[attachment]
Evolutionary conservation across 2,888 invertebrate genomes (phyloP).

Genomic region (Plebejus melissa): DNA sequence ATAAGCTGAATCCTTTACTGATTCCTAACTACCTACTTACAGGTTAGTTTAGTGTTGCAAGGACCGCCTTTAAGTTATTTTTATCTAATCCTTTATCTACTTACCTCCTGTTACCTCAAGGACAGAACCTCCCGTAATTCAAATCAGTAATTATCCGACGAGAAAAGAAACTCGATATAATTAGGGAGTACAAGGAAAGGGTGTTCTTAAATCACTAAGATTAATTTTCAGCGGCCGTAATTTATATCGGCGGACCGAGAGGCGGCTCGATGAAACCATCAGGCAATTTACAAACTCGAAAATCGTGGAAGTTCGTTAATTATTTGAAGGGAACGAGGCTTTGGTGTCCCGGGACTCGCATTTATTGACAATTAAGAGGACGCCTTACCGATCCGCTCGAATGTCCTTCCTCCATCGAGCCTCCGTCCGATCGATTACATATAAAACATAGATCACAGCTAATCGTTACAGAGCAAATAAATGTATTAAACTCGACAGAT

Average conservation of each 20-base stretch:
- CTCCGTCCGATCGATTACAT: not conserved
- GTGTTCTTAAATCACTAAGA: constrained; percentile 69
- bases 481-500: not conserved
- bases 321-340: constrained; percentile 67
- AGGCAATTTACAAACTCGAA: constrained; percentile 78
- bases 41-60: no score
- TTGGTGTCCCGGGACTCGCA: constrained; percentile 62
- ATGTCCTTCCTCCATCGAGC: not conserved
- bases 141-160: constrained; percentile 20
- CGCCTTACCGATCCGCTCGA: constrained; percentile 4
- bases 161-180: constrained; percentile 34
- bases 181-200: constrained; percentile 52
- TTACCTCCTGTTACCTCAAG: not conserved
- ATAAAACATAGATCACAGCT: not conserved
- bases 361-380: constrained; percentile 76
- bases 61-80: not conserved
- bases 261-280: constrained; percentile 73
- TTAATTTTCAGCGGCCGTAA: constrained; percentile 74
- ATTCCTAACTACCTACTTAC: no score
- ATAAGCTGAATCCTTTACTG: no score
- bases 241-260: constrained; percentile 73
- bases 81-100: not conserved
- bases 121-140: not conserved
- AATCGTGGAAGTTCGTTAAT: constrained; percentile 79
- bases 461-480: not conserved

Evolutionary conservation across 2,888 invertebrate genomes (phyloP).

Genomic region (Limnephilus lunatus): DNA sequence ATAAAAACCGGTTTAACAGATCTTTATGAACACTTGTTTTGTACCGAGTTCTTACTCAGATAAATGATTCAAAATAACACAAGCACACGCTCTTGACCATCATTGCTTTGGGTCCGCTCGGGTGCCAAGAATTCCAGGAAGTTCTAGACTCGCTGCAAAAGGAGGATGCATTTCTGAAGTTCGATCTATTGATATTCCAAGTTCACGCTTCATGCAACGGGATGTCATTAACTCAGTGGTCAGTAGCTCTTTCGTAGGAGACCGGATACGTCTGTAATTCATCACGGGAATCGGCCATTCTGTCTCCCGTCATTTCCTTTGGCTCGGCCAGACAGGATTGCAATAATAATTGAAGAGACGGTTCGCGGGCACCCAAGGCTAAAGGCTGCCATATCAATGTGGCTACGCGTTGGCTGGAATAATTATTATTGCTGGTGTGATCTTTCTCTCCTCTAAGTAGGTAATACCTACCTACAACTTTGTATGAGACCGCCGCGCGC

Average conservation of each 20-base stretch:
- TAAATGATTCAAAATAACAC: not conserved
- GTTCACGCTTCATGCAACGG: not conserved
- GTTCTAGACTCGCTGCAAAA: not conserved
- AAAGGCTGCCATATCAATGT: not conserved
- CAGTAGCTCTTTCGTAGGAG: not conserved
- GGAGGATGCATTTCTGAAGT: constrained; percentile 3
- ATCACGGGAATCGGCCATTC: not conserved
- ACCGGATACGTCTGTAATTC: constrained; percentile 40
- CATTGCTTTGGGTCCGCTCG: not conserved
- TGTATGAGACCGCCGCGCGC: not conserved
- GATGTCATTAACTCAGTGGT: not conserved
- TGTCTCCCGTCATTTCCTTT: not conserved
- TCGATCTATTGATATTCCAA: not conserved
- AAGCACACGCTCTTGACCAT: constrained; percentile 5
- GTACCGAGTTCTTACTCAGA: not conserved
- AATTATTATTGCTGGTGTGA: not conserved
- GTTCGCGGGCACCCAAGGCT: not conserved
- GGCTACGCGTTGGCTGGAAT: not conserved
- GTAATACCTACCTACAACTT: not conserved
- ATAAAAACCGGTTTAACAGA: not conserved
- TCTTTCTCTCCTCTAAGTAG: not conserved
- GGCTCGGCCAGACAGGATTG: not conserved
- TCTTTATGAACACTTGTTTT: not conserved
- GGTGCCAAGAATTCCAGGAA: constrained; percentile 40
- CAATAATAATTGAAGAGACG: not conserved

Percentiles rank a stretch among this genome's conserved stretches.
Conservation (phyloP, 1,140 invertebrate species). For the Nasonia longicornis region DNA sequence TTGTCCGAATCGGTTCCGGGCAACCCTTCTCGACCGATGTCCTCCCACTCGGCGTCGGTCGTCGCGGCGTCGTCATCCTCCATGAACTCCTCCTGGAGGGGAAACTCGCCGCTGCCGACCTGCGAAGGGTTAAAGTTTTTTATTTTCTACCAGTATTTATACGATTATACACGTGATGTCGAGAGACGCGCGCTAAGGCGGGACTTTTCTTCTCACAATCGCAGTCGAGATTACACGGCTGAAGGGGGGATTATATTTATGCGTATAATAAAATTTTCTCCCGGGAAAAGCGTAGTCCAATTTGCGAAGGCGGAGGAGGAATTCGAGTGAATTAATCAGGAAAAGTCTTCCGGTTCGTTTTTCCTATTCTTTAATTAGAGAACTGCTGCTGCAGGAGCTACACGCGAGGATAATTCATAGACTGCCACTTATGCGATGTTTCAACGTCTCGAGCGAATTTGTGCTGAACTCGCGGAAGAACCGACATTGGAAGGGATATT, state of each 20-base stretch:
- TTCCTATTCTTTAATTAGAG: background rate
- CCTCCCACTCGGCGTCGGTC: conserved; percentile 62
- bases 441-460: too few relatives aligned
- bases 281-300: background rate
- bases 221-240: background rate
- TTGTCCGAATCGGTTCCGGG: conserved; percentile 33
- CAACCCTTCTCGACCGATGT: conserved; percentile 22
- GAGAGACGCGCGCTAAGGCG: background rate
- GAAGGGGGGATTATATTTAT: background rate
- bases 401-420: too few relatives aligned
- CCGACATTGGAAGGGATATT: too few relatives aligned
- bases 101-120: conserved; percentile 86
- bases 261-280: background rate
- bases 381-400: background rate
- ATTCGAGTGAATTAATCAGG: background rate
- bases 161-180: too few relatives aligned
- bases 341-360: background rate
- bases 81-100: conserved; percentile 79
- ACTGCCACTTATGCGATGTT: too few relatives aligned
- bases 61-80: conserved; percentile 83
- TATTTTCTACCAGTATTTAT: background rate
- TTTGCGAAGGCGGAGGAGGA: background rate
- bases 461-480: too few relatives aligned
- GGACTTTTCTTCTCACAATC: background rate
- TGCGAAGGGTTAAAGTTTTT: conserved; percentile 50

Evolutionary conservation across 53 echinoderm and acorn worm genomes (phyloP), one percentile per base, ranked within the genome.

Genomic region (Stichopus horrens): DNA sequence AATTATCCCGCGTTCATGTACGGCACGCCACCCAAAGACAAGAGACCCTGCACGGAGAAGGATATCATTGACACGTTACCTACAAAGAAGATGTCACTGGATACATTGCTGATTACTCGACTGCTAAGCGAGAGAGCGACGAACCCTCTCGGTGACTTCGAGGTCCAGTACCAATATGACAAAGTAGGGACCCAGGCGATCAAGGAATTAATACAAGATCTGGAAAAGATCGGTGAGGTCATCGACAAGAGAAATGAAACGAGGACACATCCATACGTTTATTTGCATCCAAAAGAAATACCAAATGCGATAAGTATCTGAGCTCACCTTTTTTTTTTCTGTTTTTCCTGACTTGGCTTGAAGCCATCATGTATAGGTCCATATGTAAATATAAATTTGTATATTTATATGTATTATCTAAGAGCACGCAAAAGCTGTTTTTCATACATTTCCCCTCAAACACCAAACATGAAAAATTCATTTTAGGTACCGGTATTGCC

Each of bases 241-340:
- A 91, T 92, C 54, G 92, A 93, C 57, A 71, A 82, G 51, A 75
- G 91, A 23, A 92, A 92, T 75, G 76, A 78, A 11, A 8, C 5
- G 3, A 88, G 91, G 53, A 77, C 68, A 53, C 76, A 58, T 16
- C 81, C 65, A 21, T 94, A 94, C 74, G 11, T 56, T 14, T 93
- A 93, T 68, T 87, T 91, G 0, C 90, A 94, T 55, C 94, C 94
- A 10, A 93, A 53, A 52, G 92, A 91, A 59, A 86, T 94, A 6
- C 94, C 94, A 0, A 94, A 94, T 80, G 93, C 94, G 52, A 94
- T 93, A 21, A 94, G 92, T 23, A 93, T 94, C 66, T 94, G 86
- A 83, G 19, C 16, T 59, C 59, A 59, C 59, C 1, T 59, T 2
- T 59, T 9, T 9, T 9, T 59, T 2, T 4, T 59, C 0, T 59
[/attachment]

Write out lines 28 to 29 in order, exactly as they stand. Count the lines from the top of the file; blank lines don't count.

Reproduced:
- bases 461-480: not conserved

Evolutionary conservation across 2,888 invertebrate genomes (phyloP).